Welcome to this tutorial on the role of religion in modern life. Religion is far more than just a historical curiosity or an anthropological and sociological artifact. These disciplines-- anthropology and sociology, which probe into human societies-- speak to religion very much in the present tense. Religion is not just a relic, a leftover belief or object from past times, but still affects modern life.
Despite the claims of secularization theory, religion still plays an important role in modern life-- in almost every aspect of life for some people, from birth to death. Secularization theory was a set of ideas from the 19th century from thinkers such as Freud, Marx, and Auguste Comte that said that as people grew more educated in society, more industrialized, the role of religion would gradually decline.
That doesn't seem to have been the case. The world is still divided socioeconomically and politically along religious lines. Just think about how countries in Europe still have a large Roman Catholic influence, countries in the Middle East and in Indonesia are still largely influenced by Islam. We might add North Africa to that. And we can think about other parts of the world where religion is still important. Even in China, which tried seriously to eradicate religion, religion is still an important force in society.
Religion can motivate, it can direct and inspire, and it can unify in ways that other forces rarely can. Even forces like nationalism, which is the belief that perhaps one nation is superior to another and that people should rally around the flag rather than religious belief-- even nationalism, which is a very strong force in society, doesn't seem to have the potential to unify that religion does.
With that potential for inspiration comes to also the potential for religious conflict and religious violence. It's rarely the case that only one factor influences society. So nationalism and religion can combine. Economics and nationalism can combine, and so forth. So we want to be wary of simplistic explanations. But that potential for violence is always going to be there.
Let's think about objectivity and religion. We often don't think of that word objectivity being used outside the sciences. But in the study of religion, it means refraining from judging those under study. The principle of objectivity, or what we might call the principle of charity, says that we should try to see a position from the point of view of those who hold it before we move to a mode of criticism. So we should try to see the point of view of the religious people we are studying before we move into that critical mode. It's not that we can't offer criticism. We just want to first try to get inside the minds of the people that we're studying.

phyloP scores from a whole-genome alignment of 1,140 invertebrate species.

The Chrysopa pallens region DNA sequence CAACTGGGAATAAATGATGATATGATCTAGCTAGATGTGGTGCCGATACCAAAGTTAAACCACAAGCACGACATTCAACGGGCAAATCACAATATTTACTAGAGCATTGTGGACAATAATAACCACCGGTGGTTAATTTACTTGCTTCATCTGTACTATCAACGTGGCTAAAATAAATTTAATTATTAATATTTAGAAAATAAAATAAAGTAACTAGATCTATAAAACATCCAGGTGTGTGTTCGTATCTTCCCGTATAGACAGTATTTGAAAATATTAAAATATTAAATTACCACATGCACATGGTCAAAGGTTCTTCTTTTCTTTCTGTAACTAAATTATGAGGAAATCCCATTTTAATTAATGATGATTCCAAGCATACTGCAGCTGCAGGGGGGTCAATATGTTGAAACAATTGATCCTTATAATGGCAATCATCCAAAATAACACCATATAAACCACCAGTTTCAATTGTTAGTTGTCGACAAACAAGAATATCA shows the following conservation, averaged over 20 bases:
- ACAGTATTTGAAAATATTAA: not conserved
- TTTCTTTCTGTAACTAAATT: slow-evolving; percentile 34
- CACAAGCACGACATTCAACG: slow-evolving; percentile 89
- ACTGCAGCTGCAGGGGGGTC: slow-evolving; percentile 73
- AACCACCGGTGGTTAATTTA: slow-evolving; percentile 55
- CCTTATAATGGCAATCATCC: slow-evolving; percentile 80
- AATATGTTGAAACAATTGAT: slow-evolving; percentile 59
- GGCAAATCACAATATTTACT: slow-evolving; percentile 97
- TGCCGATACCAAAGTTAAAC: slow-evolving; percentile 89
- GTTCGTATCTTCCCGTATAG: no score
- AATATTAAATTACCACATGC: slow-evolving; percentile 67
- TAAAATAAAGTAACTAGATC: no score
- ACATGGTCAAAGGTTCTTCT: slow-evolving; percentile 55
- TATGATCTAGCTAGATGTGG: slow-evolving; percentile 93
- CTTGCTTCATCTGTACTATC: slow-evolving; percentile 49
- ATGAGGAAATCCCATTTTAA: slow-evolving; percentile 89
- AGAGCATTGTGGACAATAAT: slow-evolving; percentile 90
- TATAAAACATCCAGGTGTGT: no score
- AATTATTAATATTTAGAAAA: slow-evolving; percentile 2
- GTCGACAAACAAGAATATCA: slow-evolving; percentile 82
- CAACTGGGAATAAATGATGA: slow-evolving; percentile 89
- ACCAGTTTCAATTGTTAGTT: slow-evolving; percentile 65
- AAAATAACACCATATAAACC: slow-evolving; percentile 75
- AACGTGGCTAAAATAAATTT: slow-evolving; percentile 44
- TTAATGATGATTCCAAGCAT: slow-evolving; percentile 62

Thanks for watching this tutorial on religion in modern life. Now we'll just do a quick recap. We said that religion has a tremendous capacity to inspire people, to motivate their behavior, but that it also comes with the potential for violence. We also said that despite the claims of secularization theory, religion still plays an important role in modern life. In fact, the world is still divided both socioeconomically and politically along religious lines.
We also said that in studying religions, we should attempt to get inside the minds of those we are studying and employ the principle of charity to see a position from the point of view of adherents before we move to a mode of criticism. Thanks for watching.
Relating to the combination and interaction of the disciplines of anthropology (the observational study of humankind) and sociology (the scientific study of humankind).
The belief that either a particular nation merits a higher position than other nations or that citizens’ lives should be structured around the needs of the state or society.
A leftover belief or object from past times.